|[ LiB ]|
Based on exams we have taken, some interesting trends have become apparent. For questions that require a single answer, two or three of the answers will usually be obviously incorrect and two of the answers will plausible; of course, only one can be correct. Unless the answer leaps out at you (if it does, reread the question to look for a trick; sometimes those are the ones you are most likely to get wrong), begin the process of answering by eliminating those answers that are most obviously wrong.
Things to look for in obviously wrong answers include spurious menu choices or utility names , nonexistent software options, and terminology you have never seen. If you have done your homework for an exam, no valid information should be completely new to you. In that case, unfamiliar or bizarre terminology probably indicates a bogus answer.
Numerous questions assume that the default behavior of a particular device is in effect. If you know the defaults and understand what they mean, this knowledge will help you cut through many Gordian knots.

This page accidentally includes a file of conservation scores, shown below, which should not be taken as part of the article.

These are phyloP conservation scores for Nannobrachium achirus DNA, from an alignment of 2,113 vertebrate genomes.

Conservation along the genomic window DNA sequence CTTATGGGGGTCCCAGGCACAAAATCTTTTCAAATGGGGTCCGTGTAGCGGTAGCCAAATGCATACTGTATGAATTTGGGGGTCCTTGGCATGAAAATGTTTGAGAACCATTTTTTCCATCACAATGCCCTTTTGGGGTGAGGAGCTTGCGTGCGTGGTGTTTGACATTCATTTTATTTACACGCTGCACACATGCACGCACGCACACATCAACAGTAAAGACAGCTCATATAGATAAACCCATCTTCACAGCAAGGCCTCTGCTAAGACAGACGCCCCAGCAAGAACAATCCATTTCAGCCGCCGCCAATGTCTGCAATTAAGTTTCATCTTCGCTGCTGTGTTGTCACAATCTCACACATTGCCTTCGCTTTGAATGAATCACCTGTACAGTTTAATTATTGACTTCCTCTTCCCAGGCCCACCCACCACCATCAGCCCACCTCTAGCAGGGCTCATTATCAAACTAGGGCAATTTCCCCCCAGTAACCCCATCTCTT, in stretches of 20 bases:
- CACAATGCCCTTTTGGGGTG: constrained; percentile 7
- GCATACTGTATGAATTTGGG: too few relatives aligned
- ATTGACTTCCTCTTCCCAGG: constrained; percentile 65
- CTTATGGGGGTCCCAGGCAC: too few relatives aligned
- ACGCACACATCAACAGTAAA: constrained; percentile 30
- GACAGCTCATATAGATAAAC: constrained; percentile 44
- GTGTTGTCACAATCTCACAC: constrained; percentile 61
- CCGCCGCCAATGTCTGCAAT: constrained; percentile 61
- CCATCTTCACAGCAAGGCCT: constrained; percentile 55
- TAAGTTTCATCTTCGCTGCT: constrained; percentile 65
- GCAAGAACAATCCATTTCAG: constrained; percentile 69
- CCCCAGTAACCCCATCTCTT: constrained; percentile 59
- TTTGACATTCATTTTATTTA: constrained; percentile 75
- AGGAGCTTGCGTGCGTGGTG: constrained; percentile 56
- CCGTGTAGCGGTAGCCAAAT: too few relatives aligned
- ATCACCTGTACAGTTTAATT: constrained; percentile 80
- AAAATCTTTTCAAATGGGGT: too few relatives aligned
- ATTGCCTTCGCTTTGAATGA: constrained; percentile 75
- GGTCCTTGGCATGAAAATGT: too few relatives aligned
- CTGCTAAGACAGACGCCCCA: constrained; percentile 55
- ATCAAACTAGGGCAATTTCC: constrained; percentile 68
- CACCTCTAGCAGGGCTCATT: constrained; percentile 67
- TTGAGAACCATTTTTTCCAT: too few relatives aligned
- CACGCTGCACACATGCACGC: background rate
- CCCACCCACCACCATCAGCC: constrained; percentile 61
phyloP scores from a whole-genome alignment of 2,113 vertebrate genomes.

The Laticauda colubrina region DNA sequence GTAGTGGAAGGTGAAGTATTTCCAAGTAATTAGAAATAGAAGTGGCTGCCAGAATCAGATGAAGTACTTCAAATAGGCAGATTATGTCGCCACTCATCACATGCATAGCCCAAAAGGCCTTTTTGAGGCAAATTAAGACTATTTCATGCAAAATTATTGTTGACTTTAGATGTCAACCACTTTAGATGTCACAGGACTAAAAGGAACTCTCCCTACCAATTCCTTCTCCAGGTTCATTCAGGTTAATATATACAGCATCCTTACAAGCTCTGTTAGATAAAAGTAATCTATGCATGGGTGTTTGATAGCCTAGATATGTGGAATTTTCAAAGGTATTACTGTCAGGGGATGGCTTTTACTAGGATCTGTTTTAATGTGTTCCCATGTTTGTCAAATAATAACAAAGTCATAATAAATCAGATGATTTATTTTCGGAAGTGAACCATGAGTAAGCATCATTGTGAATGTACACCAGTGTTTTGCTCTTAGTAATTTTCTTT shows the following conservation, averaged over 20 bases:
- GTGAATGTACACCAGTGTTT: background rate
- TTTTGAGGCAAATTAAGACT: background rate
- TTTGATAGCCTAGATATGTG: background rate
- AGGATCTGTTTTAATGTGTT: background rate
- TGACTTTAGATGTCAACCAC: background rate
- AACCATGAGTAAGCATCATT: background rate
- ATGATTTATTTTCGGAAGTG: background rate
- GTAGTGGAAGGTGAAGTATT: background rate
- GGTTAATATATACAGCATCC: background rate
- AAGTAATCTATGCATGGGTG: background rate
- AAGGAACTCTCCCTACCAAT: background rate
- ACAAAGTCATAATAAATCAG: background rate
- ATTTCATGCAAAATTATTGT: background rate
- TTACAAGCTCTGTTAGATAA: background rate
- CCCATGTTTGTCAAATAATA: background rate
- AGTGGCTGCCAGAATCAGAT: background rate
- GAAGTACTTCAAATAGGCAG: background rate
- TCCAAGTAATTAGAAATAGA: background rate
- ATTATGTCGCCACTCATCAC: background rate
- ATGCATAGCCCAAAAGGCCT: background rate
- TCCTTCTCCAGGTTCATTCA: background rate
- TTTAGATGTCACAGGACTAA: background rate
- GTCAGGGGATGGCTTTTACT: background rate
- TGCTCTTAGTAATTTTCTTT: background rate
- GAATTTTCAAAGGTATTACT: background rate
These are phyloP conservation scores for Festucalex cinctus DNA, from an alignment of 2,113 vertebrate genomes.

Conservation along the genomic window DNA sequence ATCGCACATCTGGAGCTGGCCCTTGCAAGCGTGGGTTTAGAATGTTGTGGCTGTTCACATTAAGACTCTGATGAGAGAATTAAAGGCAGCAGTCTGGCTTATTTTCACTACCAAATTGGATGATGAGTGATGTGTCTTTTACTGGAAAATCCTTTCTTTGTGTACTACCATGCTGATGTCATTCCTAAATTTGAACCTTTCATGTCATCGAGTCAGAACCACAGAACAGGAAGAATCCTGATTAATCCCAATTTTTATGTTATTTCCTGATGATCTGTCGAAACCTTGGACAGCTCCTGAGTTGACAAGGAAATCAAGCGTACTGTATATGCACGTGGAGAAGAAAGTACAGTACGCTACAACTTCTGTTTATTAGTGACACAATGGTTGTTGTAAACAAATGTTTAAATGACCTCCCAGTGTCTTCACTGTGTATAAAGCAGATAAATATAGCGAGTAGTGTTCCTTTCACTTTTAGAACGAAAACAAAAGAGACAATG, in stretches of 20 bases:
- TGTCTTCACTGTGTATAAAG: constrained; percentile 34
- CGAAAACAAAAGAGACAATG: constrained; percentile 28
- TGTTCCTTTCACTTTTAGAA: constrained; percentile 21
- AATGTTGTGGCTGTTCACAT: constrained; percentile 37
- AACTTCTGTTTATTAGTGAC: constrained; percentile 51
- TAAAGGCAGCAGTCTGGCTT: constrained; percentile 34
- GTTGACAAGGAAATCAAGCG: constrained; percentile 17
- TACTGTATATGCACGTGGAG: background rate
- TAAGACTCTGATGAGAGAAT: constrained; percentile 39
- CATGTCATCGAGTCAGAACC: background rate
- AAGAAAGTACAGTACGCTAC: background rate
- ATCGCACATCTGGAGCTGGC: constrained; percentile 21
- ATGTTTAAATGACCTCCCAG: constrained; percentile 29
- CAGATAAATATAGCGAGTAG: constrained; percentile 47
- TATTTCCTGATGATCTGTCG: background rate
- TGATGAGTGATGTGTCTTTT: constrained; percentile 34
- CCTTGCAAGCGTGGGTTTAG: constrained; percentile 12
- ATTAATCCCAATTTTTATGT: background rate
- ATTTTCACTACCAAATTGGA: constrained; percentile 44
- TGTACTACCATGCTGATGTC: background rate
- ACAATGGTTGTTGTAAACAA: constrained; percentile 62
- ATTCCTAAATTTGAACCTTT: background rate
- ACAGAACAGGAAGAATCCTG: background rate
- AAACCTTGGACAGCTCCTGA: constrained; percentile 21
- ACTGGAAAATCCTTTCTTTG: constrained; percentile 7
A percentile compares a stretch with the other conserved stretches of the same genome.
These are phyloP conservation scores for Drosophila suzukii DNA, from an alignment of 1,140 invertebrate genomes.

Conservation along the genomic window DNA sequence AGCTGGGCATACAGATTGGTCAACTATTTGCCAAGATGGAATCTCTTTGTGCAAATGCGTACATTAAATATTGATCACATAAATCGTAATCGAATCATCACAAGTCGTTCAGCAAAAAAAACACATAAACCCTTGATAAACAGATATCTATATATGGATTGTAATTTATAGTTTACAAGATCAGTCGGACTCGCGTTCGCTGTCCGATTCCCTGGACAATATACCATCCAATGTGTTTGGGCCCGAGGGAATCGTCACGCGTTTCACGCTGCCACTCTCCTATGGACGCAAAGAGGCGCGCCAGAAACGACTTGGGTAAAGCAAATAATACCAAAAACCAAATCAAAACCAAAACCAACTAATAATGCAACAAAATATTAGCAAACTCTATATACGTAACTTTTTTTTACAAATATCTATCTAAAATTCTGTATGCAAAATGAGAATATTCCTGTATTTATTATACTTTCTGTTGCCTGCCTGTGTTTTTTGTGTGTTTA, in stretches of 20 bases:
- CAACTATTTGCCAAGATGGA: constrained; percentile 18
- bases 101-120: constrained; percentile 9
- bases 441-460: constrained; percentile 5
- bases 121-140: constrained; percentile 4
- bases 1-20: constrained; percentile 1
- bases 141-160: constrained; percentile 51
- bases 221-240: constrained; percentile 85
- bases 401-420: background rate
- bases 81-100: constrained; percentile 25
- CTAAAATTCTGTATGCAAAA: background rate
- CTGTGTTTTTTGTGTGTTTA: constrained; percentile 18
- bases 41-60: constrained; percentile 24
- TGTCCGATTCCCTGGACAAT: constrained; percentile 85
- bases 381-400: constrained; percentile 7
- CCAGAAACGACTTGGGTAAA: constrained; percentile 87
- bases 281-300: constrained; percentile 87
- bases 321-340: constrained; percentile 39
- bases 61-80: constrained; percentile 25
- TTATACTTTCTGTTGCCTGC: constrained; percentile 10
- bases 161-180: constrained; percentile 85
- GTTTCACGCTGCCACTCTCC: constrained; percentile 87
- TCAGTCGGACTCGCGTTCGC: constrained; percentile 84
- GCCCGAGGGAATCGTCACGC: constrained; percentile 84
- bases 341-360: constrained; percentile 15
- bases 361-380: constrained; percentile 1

As you work your way through the exam, another counter that Cisco thankfully provides will come in handythe number of questions completed and the questions outstanding. Budget your time by making sure that you have completed one third of the questions one third of the way through the exam period and two thirds of them two thirds of the way through.
If you are not finished when 95% of the time has elapsed, use the last few minutes to guess your way through the remaining questions. Remember, guessing is potentially more valuable than not answering; blank answers are always wrong, but a guess might turn out to be right. If you do not have a clue about any of the remaining questions, pick answers at random. The important thing is to submit an exam for scoring that has an answer for every question. Just remember as you select answers you will not be able to return to them so double-check your best selection before moving to the next question.
|[ LiB ]|